- Iron Man may not be around anymore, but Robert Downey Jr has found a suitable successor in the Canadian star of ‘Kim’s Convenience’
- Liu and his co-star Awkwafina are charming, relatable, and join newcomers like Anthony Mackie and Florence Pugh in giving the MCU a refreshing update
Robert Downey Jr and Tony Stark aren’t around in the Marvel universe anymore. Thankfully, they’ve found a suitable successor in the unfairly charismatic Simu Liu and his dragon-riding, power-punching alter ego.
Shang-Chi and the Legend of the Ten Rings puts martial arts and Asian-influenced fantasy elements on display in the Marvel Cinematic Universe for the first time (because we’re just going to forget that Netflix Iron Fist show ever happened). As the debuting title superhero and a new champ for representation, Liu exudes likability, swagger and depth - plus forms a great buddy-action combo with co-star Awkwafina - and Shang-Chi really cooks when he’s in a street-fighting groove. However, director/co-writer Destin Daniel Cretton’s ambitious adventure loses some of that storytelling momentum when diving into its involved mythology.
Even when the film veers very strange, with magical creatures and over-the-top personalities, Liu’s subtle charm keeps the audience engaged as his character weathers a number of physical and personal obstacles. Shaun (Liu) is a San Francisco valet who parks cars with best friend Katy (Awkwafina), and their existence consists mainly of late-night karaoke and the occasional joy ride.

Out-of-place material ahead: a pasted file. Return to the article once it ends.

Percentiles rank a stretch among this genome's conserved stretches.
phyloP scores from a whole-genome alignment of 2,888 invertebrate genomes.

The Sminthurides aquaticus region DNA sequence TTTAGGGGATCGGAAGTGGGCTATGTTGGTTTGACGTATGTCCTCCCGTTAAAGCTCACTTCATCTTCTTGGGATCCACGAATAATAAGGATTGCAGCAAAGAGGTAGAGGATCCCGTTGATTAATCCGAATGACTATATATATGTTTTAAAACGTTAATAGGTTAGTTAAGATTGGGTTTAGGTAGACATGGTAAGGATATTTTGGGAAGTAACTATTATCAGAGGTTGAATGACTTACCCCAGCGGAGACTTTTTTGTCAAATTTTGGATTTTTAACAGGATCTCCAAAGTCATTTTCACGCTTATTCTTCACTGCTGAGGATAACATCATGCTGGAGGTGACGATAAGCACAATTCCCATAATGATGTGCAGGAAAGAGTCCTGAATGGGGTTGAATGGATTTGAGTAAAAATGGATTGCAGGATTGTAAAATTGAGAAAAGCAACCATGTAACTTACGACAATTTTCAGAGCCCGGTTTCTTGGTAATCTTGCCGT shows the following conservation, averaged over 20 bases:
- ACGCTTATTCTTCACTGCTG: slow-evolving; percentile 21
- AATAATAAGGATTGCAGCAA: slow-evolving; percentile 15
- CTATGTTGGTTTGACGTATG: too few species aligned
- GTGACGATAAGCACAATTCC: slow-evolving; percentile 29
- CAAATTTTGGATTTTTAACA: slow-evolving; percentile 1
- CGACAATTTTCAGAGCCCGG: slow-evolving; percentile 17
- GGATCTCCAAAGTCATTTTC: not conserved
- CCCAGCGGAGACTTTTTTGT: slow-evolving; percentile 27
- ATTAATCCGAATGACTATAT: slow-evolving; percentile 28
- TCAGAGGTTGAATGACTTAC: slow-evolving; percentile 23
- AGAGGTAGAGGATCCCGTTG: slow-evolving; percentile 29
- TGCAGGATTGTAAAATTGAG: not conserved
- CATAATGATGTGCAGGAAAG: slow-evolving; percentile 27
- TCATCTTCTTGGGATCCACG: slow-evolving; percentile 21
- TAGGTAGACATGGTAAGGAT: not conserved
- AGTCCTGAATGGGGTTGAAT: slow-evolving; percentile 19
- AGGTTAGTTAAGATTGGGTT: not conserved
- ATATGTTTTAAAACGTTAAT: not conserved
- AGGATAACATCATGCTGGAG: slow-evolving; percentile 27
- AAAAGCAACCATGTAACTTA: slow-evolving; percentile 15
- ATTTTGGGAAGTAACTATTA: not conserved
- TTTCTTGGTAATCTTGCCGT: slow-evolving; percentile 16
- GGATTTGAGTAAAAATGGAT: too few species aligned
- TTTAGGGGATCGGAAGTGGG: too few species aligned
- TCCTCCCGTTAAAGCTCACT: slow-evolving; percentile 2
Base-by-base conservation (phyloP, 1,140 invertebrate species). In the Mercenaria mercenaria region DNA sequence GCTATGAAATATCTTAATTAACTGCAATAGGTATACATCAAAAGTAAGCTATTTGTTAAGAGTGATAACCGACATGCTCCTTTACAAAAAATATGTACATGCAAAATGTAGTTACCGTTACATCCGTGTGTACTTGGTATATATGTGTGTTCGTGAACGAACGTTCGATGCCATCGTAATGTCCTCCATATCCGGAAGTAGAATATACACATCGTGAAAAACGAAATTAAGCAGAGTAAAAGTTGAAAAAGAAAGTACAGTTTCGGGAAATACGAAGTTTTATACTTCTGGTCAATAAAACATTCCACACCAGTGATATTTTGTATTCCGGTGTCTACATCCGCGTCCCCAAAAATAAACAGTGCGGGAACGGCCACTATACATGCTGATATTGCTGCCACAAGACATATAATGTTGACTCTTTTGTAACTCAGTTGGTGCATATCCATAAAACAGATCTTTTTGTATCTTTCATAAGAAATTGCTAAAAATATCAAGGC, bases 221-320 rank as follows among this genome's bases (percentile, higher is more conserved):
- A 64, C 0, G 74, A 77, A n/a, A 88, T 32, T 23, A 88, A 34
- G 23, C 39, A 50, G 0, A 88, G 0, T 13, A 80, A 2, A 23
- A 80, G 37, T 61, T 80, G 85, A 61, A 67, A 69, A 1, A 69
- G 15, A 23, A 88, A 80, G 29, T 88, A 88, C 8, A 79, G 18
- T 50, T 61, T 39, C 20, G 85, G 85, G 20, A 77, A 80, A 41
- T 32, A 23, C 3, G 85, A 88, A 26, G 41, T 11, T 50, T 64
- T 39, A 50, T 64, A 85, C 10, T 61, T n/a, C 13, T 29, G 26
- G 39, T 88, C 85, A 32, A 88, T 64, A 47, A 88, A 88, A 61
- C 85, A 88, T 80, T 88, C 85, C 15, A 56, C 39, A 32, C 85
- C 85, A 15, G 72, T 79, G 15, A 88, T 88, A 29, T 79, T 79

That is, until one day on the bus, they’re attacked by a band of bad guys led by the vicious Razorfist (Florian Munteanu). Katy’s surprised to find her bud battling villains like a kung fu Spider-Man, and one of them nabs a pendant from Shaun that his late mother Li (Fala Chen) gave him.
To get it back, Shaun flies off to China with Katy in tow, revealing to her that his real name’s actually Shang-Chi (pronounced like Shaun with an extra “g”) and he was raised by his ruthless father Wenwu (a magnetic Tony Leung) to be a young assassin for the shadowy Ten Rings army. Shang-Chi seeks out his estranged sister Xialing (Meng’er Zhang), who runs a colorful fight club in Macau featuring a couple familiar MCU faces (including Benedict Wong’s lovably droll Wong), and the siblings reunite with dear ol’ dad just in time to learn of his nefarious plan to invade their mom’s mystical homeland.
The best action sequences are actually front-loaded: Shang-Chi enjoyably fights goons video-game-style on the aforementioned San Francisco bus as well as atop flimsy scaffolding on a Chinese high-rise, and there’s a meet-cute flashback where Wenwu and Li engage in an elegant martial-arts encounter a la Crouching Tiger, Hidden Dragon. Those bits are a breath of fresh air to the usual superhero CGI-fests, though we get that here, too: A clash featuring father, son and 10 magical rings is pretty much if Doctor Strange and Black Panther had a battle baby.
The film really showcases some of the franchise’s larger themes, including family legacy, reluctant heroism and embracing one’s destiny. Shang-Chi and Katy are both souls needing to find purpose, and Liu and Awkwafina give them a winning relatability, even when driving through a forest that’s trying to eat them.
Marvel has done a great job casting its heroes since Downey in Iron Man, and Liu, the Canadian star of Kim’s Convenience who was fairly unknown in America until being cast in the role, is simply a joy to watch. He’s the MCU’s most significant and infectious rookie since the late Chadwick Boseman, with the same face-of-the-franchise appeal as Chris Evans.
OG A-listers like Downey, Evans and Scarlett Johansson departing and making way for Liu - alongside other new headliners like Anthony Mackie and Florence Pugh - gives the MCU the refreshing kick in the face it needs, even if the Shang-Chi plot sometimes seems stuck using the same old moves.